Sleep as a shield: A new study reveals that sleeping well before COVID-19 infection reduces the risk of post–COVID-19 condition (long COVID).
Post–COVID-19 condition (PCC) or “long COVID,” is the continuance of COVID-19 symptoms more than 4 weeks after acute infection. Anywhere from 20-70% of COVID-19 patients may develop long COVID, experiencing symptoms that may range from inconvenient to debilitating.
It is not well understood why some COVID-19 survivors have long COVID and some do not, but one team of investigators sought to determine whether a history of healthy sleep can protect against PCC. Sleep problems affect 1 in 3 people, and sleep disturbances are known to be a health risk factor.
Contagion has previously covered the potential linkage between sleep disturbances and long COVID breathlessness, with findings that sleep disturbance after COVID-19 hospitalization is associated with the PCCs dyspnea, anxiety, and muscle weakness. However, a new study examined the protective effect of sleep before COVID-19 infection.
The prospective cohort study, published in JAMA Network Open, sought to investigate whether multidimensional sleep health before and during the COVID-19 pandemic, before contracting COVID-19, was correlated with the risk of long COVID.
The investigators utilized data from the Nurses' Health Study II, conducted from 2015—2021. Participants who tested positive for COVID-19 infection (n = 2303) and completed COVID-19-related surveys (n = 32,249) between April 2020—November 2021 were included.
Sleep health was assessed before the pandemic (June 1, 2015—May 31, 2017) and during the early phase of the COVID-19 pandemic (April 1—August 31, 2020). The pre-pandemic sleep score was determined based on 5 dimensions, including morning chronotype, adequate sleep duration (7 to 8 hours per day), low insomnia symptoms, absence of snoring, and no frequent daytime dysfunction. The first COVID-19 substudy survey collected information on average daily sleep duration and sleep quality over the past 7 days.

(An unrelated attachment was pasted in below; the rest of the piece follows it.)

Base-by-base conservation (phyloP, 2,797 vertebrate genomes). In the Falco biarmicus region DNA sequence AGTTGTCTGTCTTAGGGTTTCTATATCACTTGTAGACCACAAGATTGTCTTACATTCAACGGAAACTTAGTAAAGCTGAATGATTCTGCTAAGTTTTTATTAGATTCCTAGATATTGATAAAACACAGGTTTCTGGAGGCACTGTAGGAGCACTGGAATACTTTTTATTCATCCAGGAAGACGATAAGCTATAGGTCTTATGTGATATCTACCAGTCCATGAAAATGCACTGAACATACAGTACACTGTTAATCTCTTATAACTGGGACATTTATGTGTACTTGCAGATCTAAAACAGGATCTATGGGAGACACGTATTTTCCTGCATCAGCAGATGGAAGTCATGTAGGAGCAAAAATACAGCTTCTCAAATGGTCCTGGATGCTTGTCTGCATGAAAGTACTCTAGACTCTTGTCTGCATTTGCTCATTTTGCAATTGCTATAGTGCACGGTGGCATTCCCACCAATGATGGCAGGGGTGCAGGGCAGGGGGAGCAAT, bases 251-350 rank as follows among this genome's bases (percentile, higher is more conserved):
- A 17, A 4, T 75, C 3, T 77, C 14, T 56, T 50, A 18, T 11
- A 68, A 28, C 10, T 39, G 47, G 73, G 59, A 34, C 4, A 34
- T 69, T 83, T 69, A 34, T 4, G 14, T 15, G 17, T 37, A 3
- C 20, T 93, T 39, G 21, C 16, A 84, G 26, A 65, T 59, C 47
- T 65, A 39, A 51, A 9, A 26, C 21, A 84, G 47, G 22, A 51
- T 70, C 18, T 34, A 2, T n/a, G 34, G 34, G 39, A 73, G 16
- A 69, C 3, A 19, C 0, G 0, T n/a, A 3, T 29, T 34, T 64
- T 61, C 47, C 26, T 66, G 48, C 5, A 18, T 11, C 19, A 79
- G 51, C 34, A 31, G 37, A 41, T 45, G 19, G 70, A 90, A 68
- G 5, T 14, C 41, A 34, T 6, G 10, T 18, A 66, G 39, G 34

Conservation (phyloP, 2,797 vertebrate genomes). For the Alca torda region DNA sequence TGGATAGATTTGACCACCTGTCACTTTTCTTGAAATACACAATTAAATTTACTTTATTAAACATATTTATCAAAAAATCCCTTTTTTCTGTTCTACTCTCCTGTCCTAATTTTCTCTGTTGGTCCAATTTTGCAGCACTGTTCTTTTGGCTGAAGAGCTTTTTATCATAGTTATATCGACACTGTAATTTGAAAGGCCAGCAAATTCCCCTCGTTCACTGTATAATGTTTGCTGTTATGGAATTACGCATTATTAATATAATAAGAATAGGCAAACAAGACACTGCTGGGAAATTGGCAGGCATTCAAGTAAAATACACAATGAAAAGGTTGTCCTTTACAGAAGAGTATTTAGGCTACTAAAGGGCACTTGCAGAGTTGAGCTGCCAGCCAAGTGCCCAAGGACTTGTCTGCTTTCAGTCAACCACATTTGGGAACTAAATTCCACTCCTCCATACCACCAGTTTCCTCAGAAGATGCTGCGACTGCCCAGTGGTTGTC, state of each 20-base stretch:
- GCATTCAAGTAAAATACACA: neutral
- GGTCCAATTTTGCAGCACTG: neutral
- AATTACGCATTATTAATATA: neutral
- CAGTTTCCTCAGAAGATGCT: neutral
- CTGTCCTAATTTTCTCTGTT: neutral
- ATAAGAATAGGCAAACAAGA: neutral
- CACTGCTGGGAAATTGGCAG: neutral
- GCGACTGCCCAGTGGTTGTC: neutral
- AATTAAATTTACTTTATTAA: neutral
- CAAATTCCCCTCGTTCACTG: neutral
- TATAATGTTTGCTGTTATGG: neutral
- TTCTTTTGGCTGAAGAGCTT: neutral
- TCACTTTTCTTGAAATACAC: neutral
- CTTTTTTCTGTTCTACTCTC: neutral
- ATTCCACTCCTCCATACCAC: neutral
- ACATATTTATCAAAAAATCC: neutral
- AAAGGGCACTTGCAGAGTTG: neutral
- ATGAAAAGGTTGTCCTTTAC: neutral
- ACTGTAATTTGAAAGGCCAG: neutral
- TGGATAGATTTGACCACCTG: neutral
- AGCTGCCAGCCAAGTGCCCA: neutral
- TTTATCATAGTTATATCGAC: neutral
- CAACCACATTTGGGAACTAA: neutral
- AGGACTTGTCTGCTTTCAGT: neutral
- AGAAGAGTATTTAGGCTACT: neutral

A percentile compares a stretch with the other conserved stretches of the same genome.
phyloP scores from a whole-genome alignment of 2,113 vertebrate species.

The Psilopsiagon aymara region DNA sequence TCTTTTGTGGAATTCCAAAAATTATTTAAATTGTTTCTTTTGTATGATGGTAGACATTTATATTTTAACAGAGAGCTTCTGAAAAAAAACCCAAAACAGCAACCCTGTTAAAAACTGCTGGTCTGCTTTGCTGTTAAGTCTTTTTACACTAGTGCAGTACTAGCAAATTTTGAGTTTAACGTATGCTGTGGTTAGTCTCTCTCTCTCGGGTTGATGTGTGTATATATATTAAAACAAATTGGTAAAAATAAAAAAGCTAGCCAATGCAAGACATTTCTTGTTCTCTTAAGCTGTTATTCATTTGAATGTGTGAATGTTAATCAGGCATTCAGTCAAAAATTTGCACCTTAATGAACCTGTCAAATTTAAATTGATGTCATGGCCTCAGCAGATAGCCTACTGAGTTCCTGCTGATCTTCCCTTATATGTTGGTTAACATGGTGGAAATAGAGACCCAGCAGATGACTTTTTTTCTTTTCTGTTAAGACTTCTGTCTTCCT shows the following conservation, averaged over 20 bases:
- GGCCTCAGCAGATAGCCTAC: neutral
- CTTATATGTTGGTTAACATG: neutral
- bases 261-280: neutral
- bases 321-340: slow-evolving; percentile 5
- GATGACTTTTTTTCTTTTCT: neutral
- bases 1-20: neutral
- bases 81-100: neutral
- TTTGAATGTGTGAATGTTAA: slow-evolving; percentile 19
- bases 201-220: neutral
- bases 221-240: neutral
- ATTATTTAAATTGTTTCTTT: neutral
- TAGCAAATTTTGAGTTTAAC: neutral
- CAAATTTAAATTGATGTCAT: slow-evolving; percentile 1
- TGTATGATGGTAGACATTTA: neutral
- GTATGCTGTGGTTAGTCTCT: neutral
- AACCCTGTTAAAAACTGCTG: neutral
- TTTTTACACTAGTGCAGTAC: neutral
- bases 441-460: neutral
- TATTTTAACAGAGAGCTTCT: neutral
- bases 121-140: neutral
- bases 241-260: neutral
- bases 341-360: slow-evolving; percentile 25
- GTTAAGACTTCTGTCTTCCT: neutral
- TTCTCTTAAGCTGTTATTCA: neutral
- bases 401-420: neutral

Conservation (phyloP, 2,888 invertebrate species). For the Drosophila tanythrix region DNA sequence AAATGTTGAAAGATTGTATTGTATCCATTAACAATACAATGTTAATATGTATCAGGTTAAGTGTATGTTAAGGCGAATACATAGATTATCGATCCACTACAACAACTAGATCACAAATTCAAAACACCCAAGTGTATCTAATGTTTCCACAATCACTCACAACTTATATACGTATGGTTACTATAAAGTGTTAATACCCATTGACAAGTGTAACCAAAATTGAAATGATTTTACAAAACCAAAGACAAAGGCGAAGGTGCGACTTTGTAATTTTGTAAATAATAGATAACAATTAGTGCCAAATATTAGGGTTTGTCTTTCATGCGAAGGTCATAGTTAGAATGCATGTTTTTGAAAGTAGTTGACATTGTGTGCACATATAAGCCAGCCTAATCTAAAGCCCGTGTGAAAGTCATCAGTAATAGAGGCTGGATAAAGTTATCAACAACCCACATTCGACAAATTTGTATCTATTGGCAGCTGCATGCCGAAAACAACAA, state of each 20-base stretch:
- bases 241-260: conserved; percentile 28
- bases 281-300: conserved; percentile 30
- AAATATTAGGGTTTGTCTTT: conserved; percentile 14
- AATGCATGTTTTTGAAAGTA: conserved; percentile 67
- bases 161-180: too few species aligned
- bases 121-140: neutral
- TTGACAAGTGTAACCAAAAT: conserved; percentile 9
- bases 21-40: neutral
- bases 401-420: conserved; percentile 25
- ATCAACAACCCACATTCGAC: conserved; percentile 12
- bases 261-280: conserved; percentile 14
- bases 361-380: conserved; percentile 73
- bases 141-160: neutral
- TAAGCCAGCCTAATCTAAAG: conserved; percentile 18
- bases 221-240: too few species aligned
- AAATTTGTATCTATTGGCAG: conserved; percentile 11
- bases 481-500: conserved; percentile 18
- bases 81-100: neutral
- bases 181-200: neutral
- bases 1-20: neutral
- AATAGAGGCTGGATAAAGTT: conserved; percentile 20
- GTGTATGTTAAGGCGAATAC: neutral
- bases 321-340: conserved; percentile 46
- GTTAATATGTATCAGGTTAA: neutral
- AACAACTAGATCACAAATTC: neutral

COVID-19 infection and PCC (symptoms lasting ≥4 weeks) were self-reported during 1 year of follow-up. The investigators used Poisson regression models for comparisons between June 8, 2022—January 9, 2023.
After exclusions, a total of 1979 female nurses were included in the final analyses. The women were 97.2% White and averaged 64.7 years of age; 42.7% of them were frontline health care workers. Of these 1979 participants reporting a prior COVID-19 infection, 44.0% (n = 870) developed PCC.
Women with the highest pre-pandemic sleep score of 5 (indicating the healthiest sleep) had a 30% lower risk of developing PCC compared to those with a score of 0 or 1 (least healthy) (multivariable-adjusted relative risk, 0.70; 95% CI, 0.52-0.94; P for trend < .001). This association was consistent across frontline health care workers and nonhealth care workers.
Additionally, the absence of daytime dysfunction before the pandemic and good sleep quality during the pandemic were independently associated with a lower risk of PCC. These findings were similar when long COVID was defined as having 8 or more weeks of symptoms, or as having ongoing symptoms, at the time of PCC assessment.
The study suggests that maintaining healthy sleep patterns before and during the COVID-19 pandemic may offer protection against the development of long COVID. The study authors emphasized the importance of conducting further research to explore whether interventions targeting sleep health can help prevent or alleviate PCC symptoms.